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Absolute Polarity, Asymmetric waveforms and clipping effects

To study the effects of the audibility of retaining absolute polarity it is useful to have an asymmetrical waveform (see link for examples). But I was thinking about this and was noting that you really have to watch out not to clip the signal within an amplifier in the system - I was going to use headphones for the listening test. If an Asymmetrical waveform clips on the "larger" side signal - the device it is driving is going to see a DC offset voltage - essentially moving the driver out of the center of it's gap causing likely audible distortion. A multi-way loudspeaker high passed devices will go unaffected - but the woofer and its inductor coils will be effected. probably noticeably. If sufficient in amplitude it could damage the loudspeaker. Just think how much a 1.5 volt battery causes a woofer to move.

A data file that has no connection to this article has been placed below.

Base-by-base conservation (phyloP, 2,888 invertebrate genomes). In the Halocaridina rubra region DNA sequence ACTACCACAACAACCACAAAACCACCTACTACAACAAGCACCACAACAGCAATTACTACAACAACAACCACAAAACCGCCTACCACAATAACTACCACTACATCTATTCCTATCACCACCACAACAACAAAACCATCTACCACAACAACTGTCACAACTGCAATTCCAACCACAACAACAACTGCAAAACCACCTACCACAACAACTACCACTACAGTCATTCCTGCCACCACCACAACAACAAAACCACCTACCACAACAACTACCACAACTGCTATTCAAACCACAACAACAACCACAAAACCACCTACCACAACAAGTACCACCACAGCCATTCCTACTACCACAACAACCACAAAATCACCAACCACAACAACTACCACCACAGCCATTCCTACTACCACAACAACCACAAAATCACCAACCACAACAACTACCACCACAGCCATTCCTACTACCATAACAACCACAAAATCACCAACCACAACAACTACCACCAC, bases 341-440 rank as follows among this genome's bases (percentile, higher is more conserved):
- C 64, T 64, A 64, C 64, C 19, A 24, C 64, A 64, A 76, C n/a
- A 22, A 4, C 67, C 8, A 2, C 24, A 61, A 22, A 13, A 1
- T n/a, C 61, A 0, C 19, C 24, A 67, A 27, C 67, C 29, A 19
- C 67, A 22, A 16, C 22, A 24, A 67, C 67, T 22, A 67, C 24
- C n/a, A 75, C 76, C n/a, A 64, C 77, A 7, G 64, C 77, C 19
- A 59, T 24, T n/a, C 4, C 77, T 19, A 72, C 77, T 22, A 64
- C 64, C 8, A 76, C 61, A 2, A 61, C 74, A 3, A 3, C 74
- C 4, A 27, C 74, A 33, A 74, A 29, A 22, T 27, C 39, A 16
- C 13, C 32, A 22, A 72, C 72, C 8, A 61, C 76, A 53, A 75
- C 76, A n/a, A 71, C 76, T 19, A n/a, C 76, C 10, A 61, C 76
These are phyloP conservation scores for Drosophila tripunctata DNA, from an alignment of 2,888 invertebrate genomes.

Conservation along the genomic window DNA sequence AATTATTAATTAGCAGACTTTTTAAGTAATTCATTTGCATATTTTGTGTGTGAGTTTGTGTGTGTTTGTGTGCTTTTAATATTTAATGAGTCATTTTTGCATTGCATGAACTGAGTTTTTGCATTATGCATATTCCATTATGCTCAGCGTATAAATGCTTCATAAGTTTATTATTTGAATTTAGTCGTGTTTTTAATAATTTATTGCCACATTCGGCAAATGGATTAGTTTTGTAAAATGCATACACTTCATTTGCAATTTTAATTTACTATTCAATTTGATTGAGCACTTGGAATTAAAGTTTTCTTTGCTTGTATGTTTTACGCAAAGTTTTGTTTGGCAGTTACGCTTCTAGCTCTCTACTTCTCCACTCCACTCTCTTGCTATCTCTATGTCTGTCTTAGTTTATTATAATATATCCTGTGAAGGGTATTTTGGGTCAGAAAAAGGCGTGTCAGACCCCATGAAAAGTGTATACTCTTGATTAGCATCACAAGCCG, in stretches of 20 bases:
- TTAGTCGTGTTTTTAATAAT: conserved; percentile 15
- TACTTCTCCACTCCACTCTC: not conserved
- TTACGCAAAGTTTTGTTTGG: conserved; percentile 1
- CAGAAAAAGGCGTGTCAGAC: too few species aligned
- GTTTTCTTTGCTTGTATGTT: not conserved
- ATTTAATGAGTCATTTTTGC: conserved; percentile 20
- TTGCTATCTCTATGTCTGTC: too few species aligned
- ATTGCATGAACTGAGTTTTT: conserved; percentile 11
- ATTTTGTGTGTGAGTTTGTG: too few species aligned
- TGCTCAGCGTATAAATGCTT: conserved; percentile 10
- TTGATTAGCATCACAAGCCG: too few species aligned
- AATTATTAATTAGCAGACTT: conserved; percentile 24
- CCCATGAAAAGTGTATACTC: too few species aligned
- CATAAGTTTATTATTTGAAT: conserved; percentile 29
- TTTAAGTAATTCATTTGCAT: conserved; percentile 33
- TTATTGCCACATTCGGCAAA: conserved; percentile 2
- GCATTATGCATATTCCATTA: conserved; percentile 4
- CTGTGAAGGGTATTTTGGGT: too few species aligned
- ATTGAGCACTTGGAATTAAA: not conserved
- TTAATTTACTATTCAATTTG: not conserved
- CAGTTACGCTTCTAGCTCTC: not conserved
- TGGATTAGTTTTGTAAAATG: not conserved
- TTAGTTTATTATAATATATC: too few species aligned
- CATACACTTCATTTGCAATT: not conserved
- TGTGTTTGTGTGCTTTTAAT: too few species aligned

While playing music, it may be more likely that a woofer is damaged that a tweeter with amplifier clipping! And certainly the audible effect of the clipping will be greater as the woofer (that reproduces the primary fundamentals and overtones of the music we listen to operates non linearly...

"The hardest thing of all is to find a black cat in a dark room, especially if there is no cat" - Confucius

Edits: 03/09/16

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Topic - Absolute Polarity, Asymmetric waveforms and clipping effects - BigguyinATL 14:20:48 03/09/16 (8)


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